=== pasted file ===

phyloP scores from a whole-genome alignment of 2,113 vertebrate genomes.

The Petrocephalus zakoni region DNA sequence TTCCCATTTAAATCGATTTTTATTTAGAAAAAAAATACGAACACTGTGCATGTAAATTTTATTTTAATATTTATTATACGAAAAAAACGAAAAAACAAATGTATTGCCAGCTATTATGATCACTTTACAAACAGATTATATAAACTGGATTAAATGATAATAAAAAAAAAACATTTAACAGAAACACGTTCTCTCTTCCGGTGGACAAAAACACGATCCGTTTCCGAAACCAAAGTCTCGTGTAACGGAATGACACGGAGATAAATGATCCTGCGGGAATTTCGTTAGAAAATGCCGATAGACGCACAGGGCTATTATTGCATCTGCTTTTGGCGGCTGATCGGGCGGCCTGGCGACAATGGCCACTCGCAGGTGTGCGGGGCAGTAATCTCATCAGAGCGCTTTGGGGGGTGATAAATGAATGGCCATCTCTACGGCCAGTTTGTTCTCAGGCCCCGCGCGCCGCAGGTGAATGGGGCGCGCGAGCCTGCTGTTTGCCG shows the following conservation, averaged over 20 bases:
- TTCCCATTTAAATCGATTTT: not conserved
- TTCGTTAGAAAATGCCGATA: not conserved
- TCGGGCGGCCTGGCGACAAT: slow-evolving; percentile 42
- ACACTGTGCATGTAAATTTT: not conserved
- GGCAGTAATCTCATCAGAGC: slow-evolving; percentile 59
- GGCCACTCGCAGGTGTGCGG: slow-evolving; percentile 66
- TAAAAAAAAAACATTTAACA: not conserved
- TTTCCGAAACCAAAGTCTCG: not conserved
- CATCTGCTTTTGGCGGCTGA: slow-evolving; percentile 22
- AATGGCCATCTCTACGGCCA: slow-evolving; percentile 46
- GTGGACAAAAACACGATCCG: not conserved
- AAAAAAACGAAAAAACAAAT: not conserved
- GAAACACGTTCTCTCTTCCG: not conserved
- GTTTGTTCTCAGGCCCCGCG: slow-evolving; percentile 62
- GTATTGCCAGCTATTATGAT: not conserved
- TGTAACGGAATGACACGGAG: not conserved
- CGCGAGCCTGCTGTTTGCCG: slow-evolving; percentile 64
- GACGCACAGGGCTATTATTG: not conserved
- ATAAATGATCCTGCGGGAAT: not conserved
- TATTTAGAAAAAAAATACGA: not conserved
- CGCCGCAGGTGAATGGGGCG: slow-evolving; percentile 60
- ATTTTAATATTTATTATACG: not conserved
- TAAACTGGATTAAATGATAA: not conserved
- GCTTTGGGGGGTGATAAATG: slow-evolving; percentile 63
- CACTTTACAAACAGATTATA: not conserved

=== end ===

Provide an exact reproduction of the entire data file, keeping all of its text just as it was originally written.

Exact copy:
phyloP scores from a whole-genome alignment of 2,113 vertebrate genomes.

The Petrocephalus zakoni region DNA sequence TTCCCATTTAAATCGATTTTTATTTAGAAAAAAAATACGAACACTGTGCATGTAAATTTTATTTTAATATTTATTATACGAAAAAAACGAAAAAACAAATGTATTGCCAGCTATTATGATCACTTTACAAACAGATTATATAAACTGGATTAAATGATAATAAAAAAAAAACATTTAACAGAAACACGTTCTCTCTTCCGGTGGACAAAAACACGATCCGTTTCCGAAACCAAAGTCTCGTGTAACGGAATGACACGGAGATAAATGATCCTGCGGGAATTTCGTTAGAAAATGCCGATAGACGCACAGGGCTATTATTGCATCTGCTTTTGGCGGCTGATCGGGCGGCCTGGCGACAATGGCCACTCGCAGGTGTGCGGGGCAGTAATCTCATCAGAGCGCTTTGGGGGGTGATAAATGAATGGCCATCTCTACGGCCAGTTTGTTCTCAGGCCCCGCGCGCCGCAGGTGAATGGGGCGCGCGAGCCTGCTGTTTGCCG shows the following conservation, averaged over 20 bases:
- TTCCCATTTAAATCGATTTT: not conserved
- TTCGTTAGAAAATGCCGATA: not conserved
- TCGGGCGGCCTGGCGACAAT: slow-evolving; percentile 42
- ACACTGTGCATGTAAATTTT: not conserved
- GGCAGTAATCTCATCAGAGC: slow-evolving; percentile 59
- GGCCACTCGCAGGTGTGCGG: slow-evolving; percentile 66
- TAAAAAAAAAACATTTAACA: not conserved
- TTTCCGAAACCAAAGTCTCG: not conserved
- CATCTGCTTTTGGCGGCTGA: slow-evolving; percentile 22
- AATGGCCATCTCTACGGCCA: slow-evolving; percentile 46
- GTGGACAAAAACACGATCCG: not conserved
- AAAAAAACGAAAAAACAAAT: not conserved
- GAAACACGTTCTCTCTTCCG: not conserved
- GTTTGTTCTCAGGCCCCGCG: slow-evolving; percentile 62
- GTATTGCCAGCTATTATGAT: not conserved
- TGTAACGGAATGACACGGAG: not conserved
- CGCGAGCCTGCTGTTTGCCG: slow-evolving; percentile 64
- GACGCACAGGGCTATTATTG: not conserved
- ATAAATGATCCTGCGGGAAT: not conserved
- TATTTAGAAAAAAAATACGA: not conserved
- CGCCGCAGGTGAATGGGGCG: slow-evolving; percentile 60
- ATTTTAATATTTATTATACG: not conserved
- TAAACTGGATTAAATGATAA: not conserved
- GCTTTGGGGGGTGATAAATG: slow-evolving; percentile 63
- CACTTTACAAACAGATTATA: not conserved